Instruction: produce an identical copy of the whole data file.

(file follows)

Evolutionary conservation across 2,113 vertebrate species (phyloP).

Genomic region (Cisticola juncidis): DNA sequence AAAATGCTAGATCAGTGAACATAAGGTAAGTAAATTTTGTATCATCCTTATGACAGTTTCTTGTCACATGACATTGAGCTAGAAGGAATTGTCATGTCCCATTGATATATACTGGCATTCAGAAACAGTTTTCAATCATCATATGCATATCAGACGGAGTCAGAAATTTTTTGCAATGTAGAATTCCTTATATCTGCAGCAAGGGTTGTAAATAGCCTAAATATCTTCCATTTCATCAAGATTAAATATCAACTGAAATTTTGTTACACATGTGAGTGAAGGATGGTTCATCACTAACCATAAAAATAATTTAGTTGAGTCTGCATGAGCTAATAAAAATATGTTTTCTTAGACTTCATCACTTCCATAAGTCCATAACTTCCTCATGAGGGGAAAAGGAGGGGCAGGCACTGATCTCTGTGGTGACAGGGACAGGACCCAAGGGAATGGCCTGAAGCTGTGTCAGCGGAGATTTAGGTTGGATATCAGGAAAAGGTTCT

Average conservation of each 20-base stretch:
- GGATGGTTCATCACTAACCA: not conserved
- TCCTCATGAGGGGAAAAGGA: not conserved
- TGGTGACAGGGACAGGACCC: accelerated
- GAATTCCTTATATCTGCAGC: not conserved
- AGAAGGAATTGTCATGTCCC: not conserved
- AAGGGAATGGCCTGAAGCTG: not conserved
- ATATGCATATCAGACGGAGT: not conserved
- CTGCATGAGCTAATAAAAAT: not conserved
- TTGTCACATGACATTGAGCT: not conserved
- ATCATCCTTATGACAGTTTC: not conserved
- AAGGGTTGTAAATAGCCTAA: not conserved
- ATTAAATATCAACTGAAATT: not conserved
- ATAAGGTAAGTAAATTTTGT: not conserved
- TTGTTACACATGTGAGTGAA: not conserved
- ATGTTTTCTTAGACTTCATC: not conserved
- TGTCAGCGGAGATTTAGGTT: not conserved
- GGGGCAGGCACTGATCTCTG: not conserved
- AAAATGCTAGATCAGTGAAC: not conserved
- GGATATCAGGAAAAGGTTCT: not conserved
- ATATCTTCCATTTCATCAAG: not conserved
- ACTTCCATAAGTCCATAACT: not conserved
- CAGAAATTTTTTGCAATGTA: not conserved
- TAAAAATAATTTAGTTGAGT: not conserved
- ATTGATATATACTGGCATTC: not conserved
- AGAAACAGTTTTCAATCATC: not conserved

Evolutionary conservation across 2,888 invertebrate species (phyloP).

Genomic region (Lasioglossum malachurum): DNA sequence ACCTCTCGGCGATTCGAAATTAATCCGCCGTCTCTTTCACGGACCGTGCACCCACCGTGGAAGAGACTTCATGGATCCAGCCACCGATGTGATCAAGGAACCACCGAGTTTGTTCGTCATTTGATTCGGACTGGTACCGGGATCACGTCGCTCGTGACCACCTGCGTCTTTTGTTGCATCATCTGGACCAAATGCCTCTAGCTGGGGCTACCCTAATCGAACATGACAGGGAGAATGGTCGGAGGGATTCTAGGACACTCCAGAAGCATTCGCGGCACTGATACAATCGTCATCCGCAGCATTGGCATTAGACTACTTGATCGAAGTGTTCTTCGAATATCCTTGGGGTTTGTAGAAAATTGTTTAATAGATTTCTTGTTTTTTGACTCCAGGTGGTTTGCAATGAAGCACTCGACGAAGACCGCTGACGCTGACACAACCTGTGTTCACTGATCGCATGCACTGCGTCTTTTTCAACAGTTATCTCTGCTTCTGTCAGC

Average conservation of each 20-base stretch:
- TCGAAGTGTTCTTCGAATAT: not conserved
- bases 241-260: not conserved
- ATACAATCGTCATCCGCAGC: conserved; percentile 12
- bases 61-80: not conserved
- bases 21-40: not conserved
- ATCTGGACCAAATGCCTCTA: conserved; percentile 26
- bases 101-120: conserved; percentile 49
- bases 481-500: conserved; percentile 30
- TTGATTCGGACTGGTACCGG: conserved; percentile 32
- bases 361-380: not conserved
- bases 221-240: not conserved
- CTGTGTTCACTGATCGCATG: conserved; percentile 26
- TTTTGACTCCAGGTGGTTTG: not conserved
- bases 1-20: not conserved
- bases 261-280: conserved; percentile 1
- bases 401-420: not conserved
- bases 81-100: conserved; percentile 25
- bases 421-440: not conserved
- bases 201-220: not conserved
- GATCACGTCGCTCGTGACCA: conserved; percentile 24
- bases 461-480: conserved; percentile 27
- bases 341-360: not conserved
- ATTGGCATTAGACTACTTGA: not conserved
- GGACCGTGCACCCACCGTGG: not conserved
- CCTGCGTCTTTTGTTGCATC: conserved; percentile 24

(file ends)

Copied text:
Evolutionary conservation across 2,113 vertebrate species (phyloP).

Genomic region (Cisticola juncidis): DNA sequence AAAATGCTAGATCAGTGAACATAAGGTAAGTAAATTTTGTATCATCCTTATGACAGTTTCTTGTCACATGACATTGAGCTAGAAGGAATTGTCATGTCCCATTGATATATACTGGCATTCAGAAACAGTTTTCAATCATCATATGCATATCAGACGGAGTCAGAAATTTTTTGCAATGTAGAATTCCTTATATCTGCAGCAAGGGTTGTAAATAGCCTAAATATCTTCCATTTCATCAAGATTAAATATCAACTGAAATTTTGTTACACATGTGAGTGAAGGATGGTTCATCACTAACCATAAAAATAATTTAGTTGAGTCTGCATGAGCTAATAAAAATATGTTTTCTTAGACTTCATCACTTCCATAAGTCCATAACTTCCTCATGAGGGGAAAAGGAGGGGCAGGCACTGATCTCTGTGGTGACAGGGACAGGACCCAAGGGAATGGCCTGAAGCTGTGTCAGCGGAGATTTAGGTTGGATATCAGGAAAAGGTTCT

Average conservation of each 20-base stretch:
- GGATGGTTCATCACTAACCA: not conserved
- TCCTCATGAGGGGAAAAGGA: not conserved
- TGGTGACAGGGACAGGACCC: accelerated
- GAATTCCTTATATCTGCAGC: not conserved
- AGAAGGAATTGTCATGTCCC: not conserved
- AAGGGAATGGCCTGAAGCTG: not conserved
- ATATGCATATCAGACGGAGT: not conserved
- CTGCATGAGCTAATAAAAAT: not conserved
- TTGTCACATGACATTGAGCT: not conserved
- ATCATCCTTATGACAGTTTC: not conserved
- AAGGGTTGTAAATAGCCTAA: not conserved
- ATTAAATATCAACTGAAATT: not conserved
- ATAAGGTAAGTAAATTTTGT: not conserved
- TTGTTACACATGTGAGTGAA: not conserved
- ATGTTTTCTTAGACTTCATC: not conserved
- TGTCAGCGGAGATTTAGGTT: not conserved
- GGGGCAGGCACTGATCTCTG: not conserved
- AAAATGCTAGATCAGTGAAC: not conserved
- GGATATCAGGAAAAGGTTCT: not conserved
- ATATCTTCCATTTCATCAAG: not conserved
- ACTTCCATAAGTCCATAACT: not conserved
- CAGAAATTTTTTGCAATGTA: not conserved
- TAAAAATAATTTAGTTGAGT: not conserved
- ATTGATATATACTGGCATTC: not conserved
- AGAAACAGTTTTCAATCATC: not conserved

Evolutionary conservation across 2,888 invertebrate species (phyloP).

Genomic region (Lasioglossum malachurum): DNA sequence ACCTCTCGGCGATTCGAAATTAATCCGCCGTCTCTTTCACGGACCGTGCACCCACCGTGGAAGAGACTTCATGGATCCAGCCACCGATGTGATCAAGGAACCACCGAGTTTGTTCGTCATTTGATTCGGACTGGTACCGGGATCACGTCGCTCGTGACCACCTGCGTCTTTTGTTGCATCATCTGGACCAAATGCCTCTAGCTGGGGCTACCCTAATCGAACATGACAGGGAGAATGGTCGGAGGGATTCTAGGACACTCCAGAAGCATTCGCGGCACTGATACAATCGTCATCCGCAGCATTGGCATTAGACTACTTGATCGAAGTGTTCTTCGAATATCCTTGGGGTTTGTAGAAAATTGTTTAATAGATTTCTTGTTTTTTGACTCCAGGTGGTTTGCAATGAAGCACTCGACGAAGACCGCTGACGCTGACACAACCTGTGTTCACTGATCGCATGCACTGCGTCTTTTTCAACAGTTATCTCTGCTTCTGTCAGC

Average conservation of each 20-base stretch:
- TCGAAGTGTTCTTCGAATAT: not conserved
- bases 241-260: not conserved
- ATACAATCGTCATCCGCAGC: conserved; percentile 12
- bases 61-80: not conserved
- bases 21-40: not conserved
- ATCTGGACCAAATGCCTCTA: conserved; percentile 26
- bases 101-120: conserved; percentile 49
- bases 481-500: conserved; percentile 30
- TTGATTCGGACTGGTACCGG: conserved; percentile 32
- bases 361-380: not conserved
- bases 221-240: not conserved
- CTGTGTTCACTGATCGCATG: conserved; percentile 26
- TTTTGACTCCAGGTGGTTTG: not conserved
- bases 1-20: not conserved
- bases 261-280: conserved; percentile 1
- bases 401-420: not conserved
- bases 81-100: conserved; percentile 25
- bases 421-440: not conserved
- bases 201-220: not conserved
- GATCACGTCGCTCGTGACCA: conserved; percentile 24
- bases 461-480: conserved; percentile 27
- bases 341-360: not conserved
- ATTGGCATTAGACTACTTGA: not conserved
- GGACCGTGCACCCACCGTGG: not conserved
- CCTGCGTCTTTTGTTGCATC: conserved; percentile 24